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Saturday, July 12, 2008

Inspiring Italy and The Grand Tour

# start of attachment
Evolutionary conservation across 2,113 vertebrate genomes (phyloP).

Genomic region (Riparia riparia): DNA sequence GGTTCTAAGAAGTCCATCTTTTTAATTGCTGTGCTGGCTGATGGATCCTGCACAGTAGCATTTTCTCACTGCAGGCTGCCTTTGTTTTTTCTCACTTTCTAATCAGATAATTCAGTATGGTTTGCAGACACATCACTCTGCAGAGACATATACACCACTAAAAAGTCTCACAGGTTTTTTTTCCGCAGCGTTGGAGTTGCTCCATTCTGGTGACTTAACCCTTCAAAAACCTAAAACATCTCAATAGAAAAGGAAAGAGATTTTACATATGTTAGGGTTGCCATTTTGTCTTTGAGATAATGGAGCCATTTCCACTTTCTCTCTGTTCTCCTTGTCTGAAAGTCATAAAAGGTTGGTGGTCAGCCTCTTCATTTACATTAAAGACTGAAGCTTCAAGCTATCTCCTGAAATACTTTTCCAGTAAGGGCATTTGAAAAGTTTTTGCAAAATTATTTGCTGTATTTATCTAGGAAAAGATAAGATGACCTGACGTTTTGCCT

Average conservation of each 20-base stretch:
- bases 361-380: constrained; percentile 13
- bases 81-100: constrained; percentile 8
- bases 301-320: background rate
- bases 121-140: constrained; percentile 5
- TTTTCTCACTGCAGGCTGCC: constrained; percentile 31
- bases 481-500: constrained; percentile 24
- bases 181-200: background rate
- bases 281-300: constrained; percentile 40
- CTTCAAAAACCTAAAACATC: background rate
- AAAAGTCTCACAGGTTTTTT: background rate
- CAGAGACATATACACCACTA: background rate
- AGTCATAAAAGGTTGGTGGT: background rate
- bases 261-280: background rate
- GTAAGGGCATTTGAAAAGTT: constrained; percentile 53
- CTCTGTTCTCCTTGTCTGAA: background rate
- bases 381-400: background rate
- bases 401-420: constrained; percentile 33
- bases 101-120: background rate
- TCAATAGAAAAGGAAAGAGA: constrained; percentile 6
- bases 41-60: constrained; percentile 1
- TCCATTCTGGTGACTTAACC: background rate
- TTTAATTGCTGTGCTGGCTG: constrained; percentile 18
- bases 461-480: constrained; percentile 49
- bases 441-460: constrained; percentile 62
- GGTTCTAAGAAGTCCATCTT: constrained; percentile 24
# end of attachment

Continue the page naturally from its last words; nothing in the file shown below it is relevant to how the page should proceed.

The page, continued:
We've been on the road in Northern Italy for a couple of weeks doing guidebook research and we're both utterly exhausted and yet completely stimulated. How can we not be inspired in a country like Italy where we're surrounded with such history and culture, art and architecture? Wherever we drive, it's not long before we come across a Medieval tower, a Renaissance palazzo, or a Gothic church. Poppies and ruins may have moved the 19th century travellers, but for me it's lakeside geraniums and leaning towers. As I write, the bells are ringing in the 12th century tower of a church I can see out our window. It's easy to understand why The Grand Tour-ists treated the country as their finishing school. There's no better place to be stirred by the beauty of the surroundings and be motivated to learn. And that was what The Grand Tour was about after all - just take a look at this wonderful Getty exhibition on The Grand Tour. While the term may be hip once again (and perhaps we played some tiny part in that when we started writing our travel blog Grantourismo two years ago for Charles and Marie?), these days it seems to be thrown about and attached to any extended sojourn or backpacking trip without any real understanding of what it means. The New York Times' Frugal Traveller, Matt Gross, claims his current 12 week jaunt across Europe is some kind of reimagining of the classic Grand Tour, and as interesting as Matt's posts can be, his main concern seems to be staying within his €100 budget each day. His trip's link to The Grand Tour is tenuous and he seems to be coming away from his experiences of destinations having learned little more than how to hitchhike or find the best budget eatery or pensione. The Grand Tour was about so much more. It was about being inspired by history, beauty, art and literature, but most of all it was about learning, about becoming cultured, civilized, cosmopolitan, about getting to know the world.

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